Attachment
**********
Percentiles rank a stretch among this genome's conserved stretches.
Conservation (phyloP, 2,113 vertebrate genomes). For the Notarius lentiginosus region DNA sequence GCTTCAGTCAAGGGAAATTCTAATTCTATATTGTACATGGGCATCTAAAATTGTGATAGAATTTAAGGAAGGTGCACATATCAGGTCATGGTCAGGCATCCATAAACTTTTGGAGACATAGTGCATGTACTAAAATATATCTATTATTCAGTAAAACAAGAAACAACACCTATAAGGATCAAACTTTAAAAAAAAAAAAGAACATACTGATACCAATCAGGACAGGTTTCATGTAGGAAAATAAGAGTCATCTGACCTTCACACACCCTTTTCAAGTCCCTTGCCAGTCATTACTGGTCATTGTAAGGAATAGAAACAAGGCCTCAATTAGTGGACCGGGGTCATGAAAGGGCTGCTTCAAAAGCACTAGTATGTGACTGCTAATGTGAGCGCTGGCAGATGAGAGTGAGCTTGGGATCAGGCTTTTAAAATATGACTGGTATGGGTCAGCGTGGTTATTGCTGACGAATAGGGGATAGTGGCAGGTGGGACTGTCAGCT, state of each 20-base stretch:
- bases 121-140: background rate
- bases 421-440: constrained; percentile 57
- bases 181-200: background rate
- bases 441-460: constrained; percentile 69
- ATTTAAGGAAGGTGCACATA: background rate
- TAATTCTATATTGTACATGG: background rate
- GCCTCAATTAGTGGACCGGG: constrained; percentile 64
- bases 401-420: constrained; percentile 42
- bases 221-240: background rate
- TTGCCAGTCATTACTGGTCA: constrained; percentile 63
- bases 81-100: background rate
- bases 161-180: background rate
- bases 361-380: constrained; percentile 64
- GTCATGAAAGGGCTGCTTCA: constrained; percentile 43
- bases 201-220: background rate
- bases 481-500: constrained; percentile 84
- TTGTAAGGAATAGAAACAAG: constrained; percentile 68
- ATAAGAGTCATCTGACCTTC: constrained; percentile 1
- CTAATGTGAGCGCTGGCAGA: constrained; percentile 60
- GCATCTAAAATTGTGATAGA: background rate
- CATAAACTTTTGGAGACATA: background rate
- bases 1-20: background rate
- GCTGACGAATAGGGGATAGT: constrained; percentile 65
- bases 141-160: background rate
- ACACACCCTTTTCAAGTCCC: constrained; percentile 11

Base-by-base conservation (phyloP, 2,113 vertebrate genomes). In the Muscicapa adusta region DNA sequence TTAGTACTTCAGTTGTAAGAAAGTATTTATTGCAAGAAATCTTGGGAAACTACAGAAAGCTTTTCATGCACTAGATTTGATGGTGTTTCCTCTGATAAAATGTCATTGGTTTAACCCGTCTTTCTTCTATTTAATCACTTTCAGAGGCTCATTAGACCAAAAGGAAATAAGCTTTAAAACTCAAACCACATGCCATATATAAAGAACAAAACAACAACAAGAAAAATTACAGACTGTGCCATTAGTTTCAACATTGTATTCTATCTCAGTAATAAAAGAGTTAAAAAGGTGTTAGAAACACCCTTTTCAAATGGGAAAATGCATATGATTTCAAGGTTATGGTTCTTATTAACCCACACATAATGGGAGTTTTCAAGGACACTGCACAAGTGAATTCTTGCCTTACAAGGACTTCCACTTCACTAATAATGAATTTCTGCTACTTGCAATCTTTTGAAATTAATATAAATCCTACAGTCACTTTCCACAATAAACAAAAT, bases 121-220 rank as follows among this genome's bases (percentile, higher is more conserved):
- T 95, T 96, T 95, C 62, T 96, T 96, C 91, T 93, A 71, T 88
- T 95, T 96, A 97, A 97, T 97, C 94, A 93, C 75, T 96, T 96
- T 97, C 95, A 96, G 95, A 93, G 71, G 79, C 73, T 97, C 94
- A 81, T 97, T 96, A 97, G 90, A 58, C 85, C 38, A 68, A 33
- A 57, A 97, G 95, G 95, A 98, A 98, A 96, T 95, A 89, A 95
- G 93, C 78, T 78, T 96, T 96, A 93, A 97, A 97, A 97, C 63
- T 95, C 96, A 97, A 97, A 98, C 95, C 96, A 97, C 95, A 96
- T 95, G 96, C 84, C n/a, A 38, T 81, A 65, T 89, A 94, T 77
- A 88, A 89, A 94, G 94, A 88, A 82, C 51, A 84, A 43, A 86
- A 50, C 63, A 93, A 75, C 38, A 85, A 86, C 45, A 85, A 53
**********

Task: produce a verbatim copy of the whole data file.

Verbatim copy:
Percentiles rank a stretch among this genome's conserved stretches.
Conservation (phyloP, 2,113 vertebrate genomes). For the Notarius lentiginosus region DNA sequence GCTTCAGTCAAGGGAAATTCTAATTCTATATTGTACATGGGCATCTAAAATTGTGATAGAATTTAAGGAAGGTGCACATATCAGGTCATGGTCAGGCATCCATAAACTTTTGGAGACATAGTGCATGTACTAAAATATATCTATTATTCAGTAAAACAAGAAACAACACCTATAAGGATCAAACTTTAAAAAAAAAAAAGAACATACTGATACCAATCAGGACAGGTTTCATGTAGGAAAATAAGAGTCATCTGACCTTCACACACCCTTTTCAAGTCCCTTGCCAGTCATTACTGGTCATTGTAAGGAATAGAAACAAGGCCTCAATTAGTGGACCGGGGTCATGAAAGGGCTGCTTCAAAAGCACTAGTATGTGACTGCTAATGTGAGCGCTGGCAGATGAGAGTGAGCTTGGGATCAGGCTTTTAAAATATGACTGGTATGGGTCAGCGTGGTTATTGCTGACGAATAGGGGATAGTGGCAGGTGGGACTGTCAGCT, state of each 20-base stretch:
- bases 121-140: background rate
- bases 421-440: constrained; percentile 57
- bases 181-200: background rate
- bases 441-460: constrained; percentile 69
- ATTTAAGGAAGGTGCACATA: background rate
- TAATTCTATATTGTACATGG: background rate
- GCCTCAATTAGTGGACCGGG: constrained; percentile 64
- bases 401-420: constrained; percentile 42
- bases 221-240: background rate
- TTGCCAGTCATTACTGGTCA: constrained; percentile 63
- bases 81-100: background rate
- bases 161-180: background rate
- bases 361-380: constrained; percentile 64
- GTCATGAAAGGGCTGCTTCA: constrained; percentile 43
- bases 201-220: background rate
- bases 481-500: constrained; percentile 84
- TTGTAAGGAATAGAAACAAG: constrained; percentile 68
- ATAAGAGTCATCTGACCTTC: constrained; percentile 1
- CTAATGTGAGCGCTGGCAGA: constrained; percentile 60
- GCATCTAAAATTGTGATAGA: background rate
- CATAAACTTTTGGAGACATA: background rate
- bases 1-20: background rate
- GCTGACGAATAGGGGATAGT: constrained; percentile 65
- bases 141-160: background rate
- ACACACCCTTTTCAAGTCCC: constrained; percentile 11

Base-by-base conservation (phyloP, 2,113 vertebrate genomes). In the Muscicapa adusta region DNA sequence TTAGTACTTCAGTTGTAAGAAAGTATTTATTGCAAGAAATCTTGGGAAACTACAGAAAGCTTTTCATGCACTAGATTTGATGGTGTTTCCTCTGATAAAATGTCATTGGTTTAACCCGTCTTTCTTCTATTTAATCACTTTCAGAGGCTCATTAGACCAAAAGGAAATAAGCTTTAAAACTCAAACCACATGCCATATATAAAGAACAAAACAACAACAAGAAAAATTACAGACTGTGCCATTAGTTTCAACATTGTATTCTATCTCAGTAATAAAAGAGTTAAAAAGGTGTTAGAAACACCCTTTTCAAATGGGAAAATGCATATGATTTCAAGGTTATGGTTCTTATTAACCCACACATAATGGGAGTTTTCAAGGACACTGCACAAGTGAATTCTTGCCTTACAAGGACTTCCACTTCACTAATAATGAATTTCTGCTACTTGCAATCTTTTGAAATTAATATAAATCCTACAGTCACTTTCCACAATAAACAAAAT, bases 121-220 rank as follows among this genome's bases (percentile, higher is more conserved):
- T 95, T 96, T 95, C 62, T 96, T 96, C 91, T 93, A 71, T 88
- T 95, T 96, A 97, A 97, T 97, C 94, A 93, C 75, T 96, T 96
- T 97, C 95, A 96, G 95, A 93, G 71, G 79, C 73, T 97, C 94
- A 81, T 97, T 96, A 97, G 90, A 58, C 85, C 38, A 68, A 33
- A 57, A 97, G 95, G 95, A 98, A 98, A 96, T 95, A 89, A 95
- G 93, C 78, T 78, T 96, T 96, A 93, A 97, A 97, A 97, C 63
- T 95, C 96, A 97, A 97, A 98, C 95, C 96, A 97, C 95, A 96
- T 95, G 96, C 84, C n/a, A 38, T 81, A 65, T 89, A 94, T 77
- A 88, A 89, A 94, G 94, A 88, A 82, C 51, A 84, A 43, A 86
- A 50, C 63, A 93, A 75, C 38, A 85, A 86, C 45, A 85, A 53